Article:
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Published: Thursday, 4/27/2006

Weary 'Nuns' franchise cheats talented cast, audience of laughs

BY NANCIANN CHERRY
BLADE STAFF WRITER
Rosemary O Brien plays Reverend Mother in the Toledo Repertoire
Theatre production of Meshuggah-Nuns!
Rosemary O Brien plays Reverend Mother in the Toledo Repertoire Theatre production of Meshuggah-Nuns!
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Where there were chuckles, there could have been belly laughs. Where there were smiles of amusement, there could have been guffaws. As a musical comedy, Meshuggah-Nuns! could have been more.

The fifth incarnation in Dan Goggin's Nunsense franchise, which runs through May 7 in the Toledo Repertoire Theatre, celebrates the similarities of the Jewish and Catholic faiths as five nuns join with an actor to perform in a cruise-ship variety show.

These are Reverend Mother (Rosemary O'Brien), who is generally easygoing but occasionally has to curtail her troops' hijinks; Sister Mary Hubert (Janna Ravel), the head of novices, who believes she deserves to run the convent; Sister Robert Anne (Amy Scott), who hasn't completely tamed her New York attitude; and Sister Mary Paul (Cindy Bilby), better known as Sister Amnesia because (in the original show) she was bonked on her head with a crucifix and lost her memory.

Jeffrey Albright plays Howard Liszt, the star of Fiddler on the Roof, who can't perform that show because the rest of the cast is down with seasickness.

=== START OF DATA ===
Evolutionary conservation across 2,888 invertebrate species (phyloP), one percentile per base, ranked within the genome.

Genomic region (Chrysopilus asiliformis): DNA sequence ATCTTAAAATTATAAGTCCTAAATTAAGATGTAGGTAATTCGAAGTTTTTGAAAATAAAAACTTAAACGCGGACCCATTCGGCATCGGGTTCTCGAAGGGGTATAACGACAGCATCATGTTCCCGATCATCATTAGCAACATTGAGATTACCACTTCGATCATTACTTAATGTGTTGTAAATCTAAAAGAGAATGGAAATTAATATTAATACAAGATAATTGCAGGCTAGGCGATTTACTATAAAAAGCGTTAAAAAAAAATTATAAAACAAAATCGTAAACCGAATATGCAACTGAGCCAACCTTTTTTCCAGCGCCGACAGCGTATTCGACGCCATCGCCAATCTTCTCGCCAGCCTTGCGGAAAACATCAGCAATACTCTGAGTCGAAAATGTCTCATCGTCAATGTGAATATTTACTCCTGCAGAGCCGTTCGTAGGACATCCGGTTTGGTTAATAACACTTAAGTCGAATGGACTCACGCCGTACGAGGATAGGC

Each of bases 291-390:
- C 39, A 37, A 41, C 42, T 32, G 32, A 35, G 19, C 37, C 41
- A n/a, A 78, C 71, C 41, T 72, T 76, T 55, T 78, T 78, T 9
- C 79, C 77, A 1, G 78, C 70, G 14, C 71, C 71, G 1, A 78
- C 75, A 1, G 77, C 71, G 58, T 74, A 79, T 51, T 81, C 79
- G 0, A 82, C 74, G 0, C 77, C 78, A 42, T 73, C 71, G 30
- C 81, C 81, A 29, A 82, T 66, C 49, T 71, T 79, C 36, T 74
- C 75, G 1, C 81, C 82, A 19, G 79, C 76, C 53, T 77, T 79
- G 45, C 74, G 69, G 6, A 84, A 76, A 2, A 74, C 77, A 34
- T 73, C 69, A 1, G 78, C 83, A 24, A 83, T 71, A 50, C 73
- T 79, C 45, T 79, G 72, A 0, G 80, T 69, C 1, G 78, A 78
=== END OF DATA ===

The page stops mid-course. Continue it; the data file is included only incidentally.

Highlights of the show include "Contrition (A Song of Guilt)," performed to the tune of "Tradition" from Fiddler on the Roof; "If I Were a Catholic," done to the tune of "If I Were a Rich Man" from Fiddler; "Matzo Man," a tribute to the Village People; and a Laugh-In-type scene in which various nuns pop into view through windows of the set and toss jokes at Howard.

If there is one element that causes Meshuggah-Nuns! to be less than hilarious, it's that writer Dan Goggin is wearing his franchise thin.

He builds on jokes from the first shows, expecting his audience to know them, such as the Reverend Mother's hatred of a hand puppet. There are in-jokes, such as her use of a toy clicker to keep her nuns in line. If you didn't go to parochial school or catechism in the 1950s and '60s, would you cringe at that sound?

The Jewish connection suffers as well. The references to the Catskills and the Borscht Belt badly date the humor.

Director Jim Norman keeps the pace rapid-fire, which also helps to hide the utter absence of depth, as do a multitude of visual gags, including the unique footwear of each nun and the sight of feathered boas over their habits in a tribute to Sophie Tucker.

O'Brien, Scott, and Ravel are reprising their roles from a past Rep production of Nunsense, and they wear their habits like a second skin.

Bilby fits in well as the absent-minded but sweet Sister Amnesia, and Albright proves a fine foil for the women.

His duet with Sister Robert Anne, "A Love Like This," is a surprisingly tender, poignant scene.

Someone once said, "Give me lemons and I'll make lemonade."

In Meshuggah-Nuns! the sympathetic, talented cast takes some gossamer-thin material and comes up with a pleasant, if unmemorable, evening of entertainment.

"Meshuggah-Nuns!" continues through May 7 in the Toledo Repertoire Theatre, 16 Tenth St. Performances are at 8 p.m. Fridays and Saturdays as well as May 4. Matinees are at 2:30 p.m. Sunday and May 7. Tickets are $20 for adults and $18 for seniors. Information: 419-243-9277.

Contact Nanciann Cherry at: ncherry@theblade.com

or 419-724-6130.



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